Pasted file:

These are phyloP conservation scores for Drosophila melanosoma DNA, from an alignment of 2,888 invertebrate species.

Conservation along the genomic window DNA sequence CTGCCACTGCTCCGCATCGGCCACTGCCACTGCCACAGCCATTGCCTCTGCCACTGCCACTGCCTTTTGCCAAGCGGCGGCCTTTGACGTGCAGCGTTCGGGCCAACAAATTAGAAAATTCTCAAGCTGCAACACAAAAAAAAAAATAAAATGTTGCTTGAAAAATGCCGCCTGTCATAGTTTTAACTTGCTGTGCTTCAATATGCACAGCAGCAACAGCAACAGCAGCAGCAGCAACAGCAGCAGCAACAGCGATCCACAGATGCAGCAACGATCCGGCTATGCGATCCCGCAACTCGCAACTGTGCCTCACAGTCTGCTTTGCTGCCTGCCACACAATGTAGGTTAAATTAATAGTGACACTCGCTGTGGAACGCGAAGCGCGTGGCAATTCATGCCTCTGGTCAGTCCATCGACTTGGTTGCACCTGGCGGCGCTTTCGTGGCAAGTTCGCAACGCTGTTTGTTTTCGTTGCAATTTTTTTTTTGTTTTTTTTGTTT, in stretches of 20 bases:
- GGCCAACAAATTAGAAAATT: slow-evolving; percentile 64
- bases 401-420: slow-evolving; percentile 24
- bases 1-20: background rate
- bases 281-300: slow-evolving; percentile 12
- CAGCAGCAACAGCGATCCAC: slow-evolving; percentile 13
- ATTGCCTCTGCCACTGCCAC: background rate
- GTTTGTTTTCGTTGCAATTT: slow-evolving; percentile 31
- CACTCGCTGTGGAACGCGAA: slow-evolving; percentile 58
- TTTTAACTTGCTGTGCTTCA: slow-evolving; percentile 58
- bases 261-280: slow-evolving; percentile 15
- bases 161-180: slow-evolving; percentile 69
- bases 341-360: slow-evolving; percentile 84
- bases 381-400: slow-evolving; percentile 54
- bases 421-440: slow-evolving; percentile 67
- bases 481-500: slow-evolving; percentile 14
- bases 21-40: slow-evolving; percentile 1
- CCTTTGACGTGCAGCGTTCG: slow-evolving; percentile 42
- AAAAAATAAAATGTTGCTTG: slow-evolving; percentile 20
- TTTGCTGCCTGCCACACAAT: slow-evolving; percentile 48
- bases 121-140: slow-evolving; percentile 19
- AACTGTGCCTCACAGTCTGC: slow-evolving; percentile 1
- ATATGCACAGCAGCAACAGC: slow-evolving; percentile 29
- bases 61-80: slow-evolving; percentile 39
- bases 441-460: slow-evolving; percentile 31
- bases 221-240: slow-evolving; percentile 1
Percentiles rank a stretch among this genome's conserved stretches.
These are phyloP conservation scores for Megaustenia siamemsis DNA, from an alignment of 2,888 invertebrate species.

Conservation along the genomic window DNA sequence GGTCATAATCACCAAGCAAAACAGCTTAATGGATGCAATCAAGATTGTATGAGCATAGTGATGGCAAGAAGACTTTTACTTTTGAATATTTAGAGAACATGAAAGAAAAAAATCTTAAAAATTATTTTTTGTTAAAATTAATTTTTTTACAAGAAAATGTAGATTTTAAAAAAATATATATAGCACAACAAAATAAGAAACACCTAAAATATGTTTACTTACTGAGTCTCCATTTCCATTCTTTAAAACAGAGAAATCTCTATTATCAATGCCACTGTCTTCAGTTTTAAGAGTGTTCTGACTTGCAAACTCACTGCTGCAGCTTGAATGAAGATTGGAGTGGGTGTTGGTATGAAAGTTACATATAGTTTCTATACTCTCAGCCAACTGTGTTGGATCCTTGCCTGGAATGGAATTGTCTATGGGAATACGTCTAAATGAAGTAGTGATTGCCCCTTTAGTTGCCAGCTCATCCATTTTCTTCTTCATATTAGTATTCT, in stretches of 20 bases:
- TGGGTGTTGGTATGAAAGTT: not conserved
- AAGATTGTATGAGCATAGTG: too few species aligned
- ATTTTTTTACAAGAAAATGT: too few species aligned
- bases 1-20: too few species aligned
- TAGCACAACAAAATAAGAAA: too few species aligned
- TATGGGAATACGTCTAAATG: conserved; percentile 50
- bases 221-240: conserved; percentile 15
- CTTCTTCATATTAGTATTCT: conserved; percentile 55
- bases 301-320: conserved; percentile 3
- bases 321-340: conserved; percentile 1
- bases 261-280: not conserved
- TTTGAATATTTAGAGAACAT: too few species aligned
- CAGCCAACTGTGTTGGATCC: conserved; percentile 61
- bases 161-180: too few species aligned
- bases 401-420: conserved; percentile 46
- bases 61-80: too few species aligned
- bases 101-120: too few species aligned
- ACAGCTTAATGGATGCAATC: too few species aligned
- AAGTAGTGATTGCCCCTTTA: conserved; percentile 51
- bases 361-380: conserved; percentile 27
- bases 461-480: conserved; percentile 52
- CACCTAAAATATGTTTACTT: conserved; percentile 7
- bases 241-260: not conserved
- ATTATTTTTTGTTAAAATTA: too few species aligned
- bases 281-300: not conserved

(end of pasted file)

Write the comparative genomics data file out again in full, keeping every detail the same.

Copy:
These are phyloP conservation scores for Drosophila melanosoma DNA, from an alignment of 2,888 invertebrate species.

Conservation along the genomic window DNA sequence CTGCCACTGCTCCGCATCGGCCACTGCCACTGCCACAGCCATTGCCTCTGCCACTGCCACTGCCTTTTGCCAAGCGGCGGCCTTTGACGTGCAGCGTTCGGGCCAACAAATTAGAAAATTCTCAAGCTGCAACACAAAAAAAAAAATAAAATGTTGCTTGAAAAATGCCGCCTGTCATAGTTTTAACTTGCTGTGCTTCAATATGCACAGCAGCAACAGCAACAGCAGCAGCAGCAACAGCAGCAGCAACAGCGATCCACAGATGCAGCAACGATCCGGCTATGCGATCCCGCAACTCGCAACTGTGCCTCACAGTCTGCTTTGCTGCCTGCCACACAATGTAGGTTAAATTAATAGTGACACTCGCTGTGGAACGCGAAGCGCGTGGCAATTCATGCCTCTGGTCAGTCCATCGACTTGGTTGCACCTGGCGGCGCTTTCGTGGCAAGTTCGCAACGCTGTTTGTTTTCGTTGCAATTTTTTTTTTGTTTTTTTTGTTT, in stretches of 20 bases:
- GGCCAACAAATTAGAAAATT: slow-evolving; percentile 64
- bases 401-420: slow-evolving; percentile 24
- bases 1-20: background rate
- bases 281-300: slow-evolving; percentile 12
- CAGCAGCAACAGCGATCCAC: slow-evolving; percentile 13
- ATTGCCTCTGCCACTGCCAC: background rate
- GTTTGTTTTCGTTGCAATTT: slow-evolving; percentile 31
- CACTCGCTGTGGAACGCGAA: slow-evolving; percentile 58
- TTTTAACTTGCTGTGCTTCA: slow-evolving; percentile 58
- bases 261-280: slow-evolving; percentile 15
- bases 161-180: slow-evolving; percentile 69
- bases 341-360: slow-evolving; percentile 84
- bases 381-400: slow-evolving; percentile 54
- bases 421-440: slow-evolving; percentile 67
- bases 481-500: slow-evolving; percentile 14
- bases 21-40: slow-evolving; percentile 1
- CCTTTGACGTGCAGCGTTCG: slow-evolving; percentile 42
- AAAAAATAAAATGTTGCTTG: slow-evolving; percentile 20
- TTTGCTGCCTGCCACACAAT: slow-evolving; percentile 48
- bases 121-140: slow-evolving; percentile 19
- AACTGTGCCTCACAGTCTGC: slow-evolving; percentile 1
- ATATGCACAGCAGCAACAGC: slow-evolving; percentile 29
- bases 61-80: slow-evolving; percentile 39
- bases 441-460: slow-evolving; percentile 31
- bases 221-240: slow-evolving; percentile 1
Percentiles rank a stretch among this genome's conserved stretches.
These are phyloP conservation scores for Megaustenia siamemsis DNA, from an alignment of 2,888 invertebrate species.

Conservation along the genomic window DNA sequence GGTCATAATCACCAAGCAAAACAGCTTAATGGATGCAATCAAGATTGTATGAGCATAGTGATGGCAAGAAGACTTTTACTTTTGAATATTTAGAGAACATGAAAGAAAAAAATCTTAAAAATTATTTTTTGTTAAAATTAATTTTTTTACAAGAAAATGTAGATTTTAAAAAAATATATATAGCACAACAAAATAAGAAACACCTAAAATATGTTTACTTACTGAGTCTCCATTTCCATTCTTTAAAACAGAGAAATCTCTATTATCAATGCCACTGTCTTCAGTTTTAAGAGTGTTCTGACTTGCAAACTCACTGCTGCAGCTTGAATGAAGATTGGAGTGGGTGTTGGTATGAAAGTTACATATAGTTTCTATACTCTCAGCCAACTGTGTTGGATCCTTGCCTGGAATGGAATTGTCTATGGGAATACGTCTAAATGAAGTAGTGATTGCCCCTTTAGTTGCCAGCTCATCCATTTTCTTCTTCATATTAGTATTCT, in stretches of 20 bases:
- TGGGTGTTGGTATGAAAGTT: not conserved
- AAGATTGTATGAGCATAGTG: too few species aligned
- ATTTTTTTACAAGAAAATGT: too few species aligned
- bases 1-20: too few species aligned
- TAGCACAACAAAATAAGAAA: too few species aligned
- TATGGGAATACGTCTAAATG: conserved; percentile 50
- bases 221-240: conserved; percentile 15
- CTTCTTCATATTAGTATTCT: conserved; percentile 55
- bases 301-320: conserved; percentile 3
- bases 321-340: conserved; percentile 1
- bases 261-280: not conserved
- TTTGAATATTTAGAGAACAT: too few species aligned
- CAGCCAACTGTGTTGGATCC: conserved; percentile 61
- bases 161-180: too few species aligned
- bases 401-420: conserved; percentile 46
- bases 61-80: too few species aligned
- bases 101-120: too few species aligned
- ACAGCTTAATGGATGCAATC: too few species aligned
- AAGTAGTGATTGCCCCTTTA: conserved; percentile 51
- bases 361-380: conserved; percentile 27
- bases 461-480: conserved; percentile 52
- CACCTAAAATATGTTTACTT: conserved; percentile 7
- bases 241-260: not conserved
- ATTATTTTTTGTTAAAATTA: too few species aligned
- bases 281-300: not conserved